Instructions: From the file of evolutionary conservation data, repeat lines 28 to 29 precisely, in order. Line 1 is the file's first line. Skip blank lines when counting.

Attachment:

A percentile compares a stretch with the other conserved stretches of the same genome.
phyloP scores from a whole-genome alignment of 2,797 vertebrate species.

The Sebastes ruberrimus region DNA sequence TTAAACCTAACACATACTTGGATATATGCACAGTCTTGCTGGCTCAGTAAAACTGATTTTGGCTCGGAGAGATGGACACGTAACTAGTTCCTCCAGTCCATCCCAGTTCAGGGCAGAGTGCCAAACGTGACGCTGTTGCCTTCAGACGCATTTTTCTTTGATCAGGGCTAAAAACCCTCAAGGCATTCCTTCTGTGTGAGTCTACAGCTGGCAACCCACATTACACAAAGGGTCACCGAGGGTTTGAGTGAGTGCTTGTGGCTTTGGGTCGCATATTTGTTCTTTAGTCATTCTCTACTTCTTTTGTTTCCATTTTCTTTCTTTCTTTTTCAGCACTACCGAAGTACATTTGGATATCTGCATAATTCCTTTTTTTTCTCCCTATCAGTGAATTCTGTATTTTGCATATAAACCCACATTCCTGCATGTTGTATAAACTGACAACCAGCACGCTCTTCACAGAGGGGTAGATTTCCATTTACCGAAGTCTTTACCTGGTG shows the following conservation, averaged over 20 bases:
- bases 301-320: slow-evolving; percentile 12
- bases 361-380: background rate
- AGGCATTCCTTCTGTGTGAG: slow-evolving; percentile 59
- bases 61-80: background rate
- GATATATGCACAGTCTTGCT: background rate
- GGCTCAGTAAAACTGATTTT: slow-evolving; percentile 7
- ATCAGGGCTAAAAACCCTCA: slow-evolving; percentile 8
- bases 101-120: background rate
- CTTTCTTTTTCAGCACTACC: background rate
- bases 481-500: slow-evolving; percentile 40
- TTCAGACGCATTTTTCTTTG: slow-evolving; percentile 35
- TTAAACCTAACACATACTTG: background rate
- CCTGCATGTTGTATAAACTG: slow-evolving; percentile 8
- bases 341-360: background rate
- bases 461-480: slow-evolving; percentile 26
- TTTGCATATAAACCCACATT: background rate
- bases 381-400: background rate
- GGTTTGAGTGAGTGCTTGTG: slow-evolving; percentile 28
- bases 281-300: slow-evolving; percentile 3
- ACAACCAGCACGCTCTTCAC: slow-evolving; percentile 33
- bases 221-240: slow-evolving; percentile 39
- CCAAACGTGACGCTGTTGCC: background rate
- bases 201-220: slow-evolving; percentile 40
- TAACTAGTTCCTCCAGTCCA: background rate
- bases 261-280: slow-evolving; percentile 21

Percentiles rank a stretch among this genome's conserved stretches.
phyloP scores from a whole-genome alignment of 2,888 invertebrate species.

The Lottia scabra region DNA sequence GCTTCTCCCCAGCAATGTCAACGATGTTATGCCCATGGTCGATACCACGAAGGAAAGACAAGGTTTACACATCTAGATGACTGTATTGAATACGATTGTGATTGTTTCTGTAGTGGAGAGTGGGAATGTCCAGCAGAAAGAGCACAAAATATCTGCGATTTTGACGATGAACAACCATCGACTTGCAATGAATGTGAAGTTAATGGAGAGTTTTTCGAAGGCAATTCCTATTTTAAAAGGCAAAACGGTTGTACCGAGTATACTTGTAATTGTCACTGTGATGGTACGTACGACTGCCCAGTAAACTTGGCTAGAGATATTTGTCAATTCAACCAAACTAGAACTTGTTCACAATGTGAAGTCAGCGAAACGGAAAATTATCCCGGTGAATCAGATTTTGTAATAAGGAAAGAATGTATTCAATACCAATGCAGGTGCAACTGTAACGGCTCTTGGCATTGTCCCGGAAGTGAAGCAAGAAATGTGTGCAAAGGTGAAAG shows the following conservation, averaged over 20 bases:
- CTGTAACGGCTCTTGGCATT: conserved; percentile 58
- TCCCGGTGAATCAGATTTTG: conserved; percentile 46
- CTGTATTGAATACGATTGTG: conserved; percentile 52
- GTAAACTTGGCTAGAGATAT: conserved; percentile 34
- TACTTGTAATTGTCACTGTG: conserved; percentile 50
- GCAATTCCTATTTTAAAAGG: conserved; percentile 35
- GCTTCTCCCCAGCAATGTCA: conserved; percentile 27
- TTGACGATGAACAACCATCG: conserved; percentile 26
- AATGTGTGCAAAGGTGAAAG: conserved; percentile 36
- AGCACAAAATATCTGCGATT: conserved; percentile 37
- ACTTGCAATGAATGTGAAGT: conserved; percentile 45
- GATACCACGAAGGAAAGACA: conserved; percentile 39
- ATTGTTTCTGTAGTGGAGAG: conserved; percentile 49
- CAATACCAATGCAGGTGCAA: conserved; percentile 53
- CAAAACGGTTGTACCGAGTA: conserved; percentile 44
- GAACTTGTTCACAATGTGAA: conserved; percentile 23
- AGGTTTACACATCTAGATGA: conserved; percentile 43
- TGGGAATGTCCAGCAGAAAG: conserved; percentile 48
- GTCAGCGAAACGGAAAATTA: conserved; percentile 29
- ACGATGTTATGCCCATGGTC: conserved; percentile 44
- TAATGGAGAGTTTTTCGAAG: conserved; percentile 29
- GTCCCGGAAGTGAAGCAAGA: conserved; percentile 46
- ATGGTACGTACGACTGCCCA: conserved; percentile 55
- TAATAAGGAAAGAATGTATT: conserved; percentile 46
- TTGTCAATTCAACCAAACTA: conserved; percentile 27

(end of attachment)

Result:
- bases 261-280: slow-evolving; percentile 21

Percentiles rank a stretch among this genome's conserved stretches.